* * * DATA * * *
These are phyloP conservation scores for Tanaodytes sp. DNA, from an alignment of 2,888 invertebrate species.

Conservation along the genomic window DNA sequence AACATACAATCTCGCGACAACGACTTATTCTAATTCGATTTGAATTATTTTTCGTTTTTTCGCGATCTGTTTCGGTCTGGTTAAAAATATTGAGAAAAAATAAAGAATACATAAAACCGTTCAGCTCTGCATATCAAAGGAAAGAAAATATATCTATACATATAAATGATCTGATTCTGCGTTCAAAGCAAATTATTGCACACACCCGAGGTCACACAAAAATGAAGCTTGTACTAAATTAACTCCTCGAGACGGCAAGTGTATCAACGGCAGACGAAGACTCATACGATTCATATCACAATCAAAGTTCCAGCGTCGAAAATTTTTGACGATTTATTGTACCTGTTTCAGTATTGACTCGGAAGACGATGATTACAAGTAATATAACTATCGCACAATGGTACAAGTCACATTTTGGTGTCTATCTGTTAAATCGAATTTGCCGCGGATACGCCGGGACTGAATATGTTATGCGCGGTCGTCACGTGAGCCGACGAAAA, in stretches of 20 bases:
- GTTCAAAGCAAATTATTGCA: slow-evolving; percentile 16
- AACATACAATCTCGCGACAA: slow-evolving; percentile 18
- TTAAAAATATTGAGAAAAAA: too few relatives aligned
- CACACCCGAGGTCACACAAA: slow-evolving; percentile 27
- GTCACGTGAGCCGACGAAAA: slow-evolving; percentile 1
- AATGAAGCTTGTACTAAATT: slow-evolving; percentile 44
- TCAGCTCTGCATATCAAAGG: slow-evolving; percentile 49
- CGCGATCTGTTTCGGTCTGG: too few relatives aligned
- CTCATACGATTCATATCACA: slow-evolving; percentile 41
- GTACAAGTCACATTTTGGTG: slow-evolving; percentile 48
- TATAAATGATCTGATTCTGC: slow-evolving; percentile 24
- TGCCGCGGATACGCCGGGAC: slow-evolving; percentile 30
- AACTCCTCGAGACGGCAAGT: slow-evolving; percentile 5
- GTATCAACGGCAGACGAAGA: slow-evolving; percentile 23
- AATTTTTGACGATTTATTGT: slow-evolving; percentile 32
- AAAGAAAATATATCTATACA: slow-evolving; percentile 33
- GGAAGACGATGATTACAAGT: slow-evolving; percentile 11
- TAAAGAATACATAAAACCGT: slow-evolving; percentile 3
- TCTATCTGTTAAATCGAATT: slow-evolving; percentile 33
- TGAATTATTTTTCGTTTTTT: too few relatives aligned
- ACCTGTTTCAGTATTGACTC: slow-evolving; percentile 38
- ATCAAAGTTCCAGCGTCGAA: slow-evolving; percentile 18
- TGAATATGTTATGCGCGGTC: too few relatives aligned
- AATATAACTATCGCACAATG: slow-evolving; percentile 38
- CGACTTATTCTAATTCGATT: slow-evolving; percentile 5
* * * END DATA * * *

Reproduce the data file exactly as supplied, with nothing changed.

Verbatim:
These are phyloP conservation scores for Tanaodytes sp. DNA, from an alignment of 2,888 invertebrate species.

Conservation along the genomic window DNA sequence AACATACAATCTCGCGACAACGACTTATTCTAATTCGATTTGAATTATTTTTCGTTTTTTCGCGATCTGTTTCGGTCTGGTTAAAAATATTGAGAAAAAATAAAGAATACATAAAACCGTTCAGCTCTGCATATCAAAGGAAAGAAAATATATCTATACATATAAATGATCTGATTCTGCGTTCAAAGCAAATTATTGCACACACCCGAGGTCACACAAAAATGAAGCTTGTACTAAATTAACTCCTCGAGACGGCAAGTGTATCAACGGCAGACGAAGACTCATACGATTCATATCACAATCAAAGTTCCAGCGTCGAAAATTTTTGACGATTTATTGTACCTGTTTCAGTATTGACTCGGAAGACGATGATTACAAGTAATATAACTATCGCACAATGGTACAAGTCACATTTTGGTGTCTATCTGTTAAATCGAATTTGCCGCGGATACGCCGGGACTGAATATGTTATGCGCGGTCGTCACGTGAGCCGACGAAAA, in stretches of 20 bases:
- GTTCAAAGCAAATTATTGCA: slow-evolving; percentile 16
- AACATACAATCTCGCGACAA: slow-evolving; percentile 18
- TTAAAAATATTGAGAAAAAA: too few relatives aligned
- CACACCCGAGGTCACACAAA: slow-evolving; percentile 27
- GTCACGTGAGCCGACGAAAA: slow-evolving; percentile 1
- AATGAAGCTTGTACTAAATT: slow-evolving; percentile 44
- TCAGCTCTGCATATCAAAGG: slow-evolving; percentile 49
- CGCGATCTGTTTCGGTCTGG: too few relatives aligned
- CTCATACGATTCATATCACA: slow-evolving; percentile 41
- GTACAAGTCACATTTTGGTG: slow-evolving; percentile 48
- TATAAATGATCTGATTCTGC: slow-evolving; percentile 24
- TGCCGCGGATACGCCGGGAC: slow-evolving; percentile 30
- AACTCCTCGAGACGGCAAGT: slow-evolving; percentile 5
- GTATCAACGGCAGACGAAGA: slow-evolving; percentile 23
- AATTTTTGACGATTTATTGT: slow-evolving; percentile 32
- AAAGAAAATATATCTATACA: slow-evolving; percentile 33
- GGAAGACGATGATTACAAGT: slow-evolving; percentile 11
- TAAAGAATACATAAAACCGT: slow-evolving; percentile 3
- TCTATCTGTTAAATCGAATT: slow-evolving; percentile 33
- TGAATTATTTTTCGTTTTTT: too few relatives aligned
- ACCTGTTTCAGTATTGACTC: slow-evolving; percentile 38
- ATCAAAGTTCCAGCGTCGAA: slow-evolving; percentile 18
- TGAATATGTTATGCGCGGTC: too few relatives aligned
- AATATAACTATCGCACAATG: slow-evolving; percentile 38
- CGACTTATTCTAATTCGATT: slow-evolving; percentile 5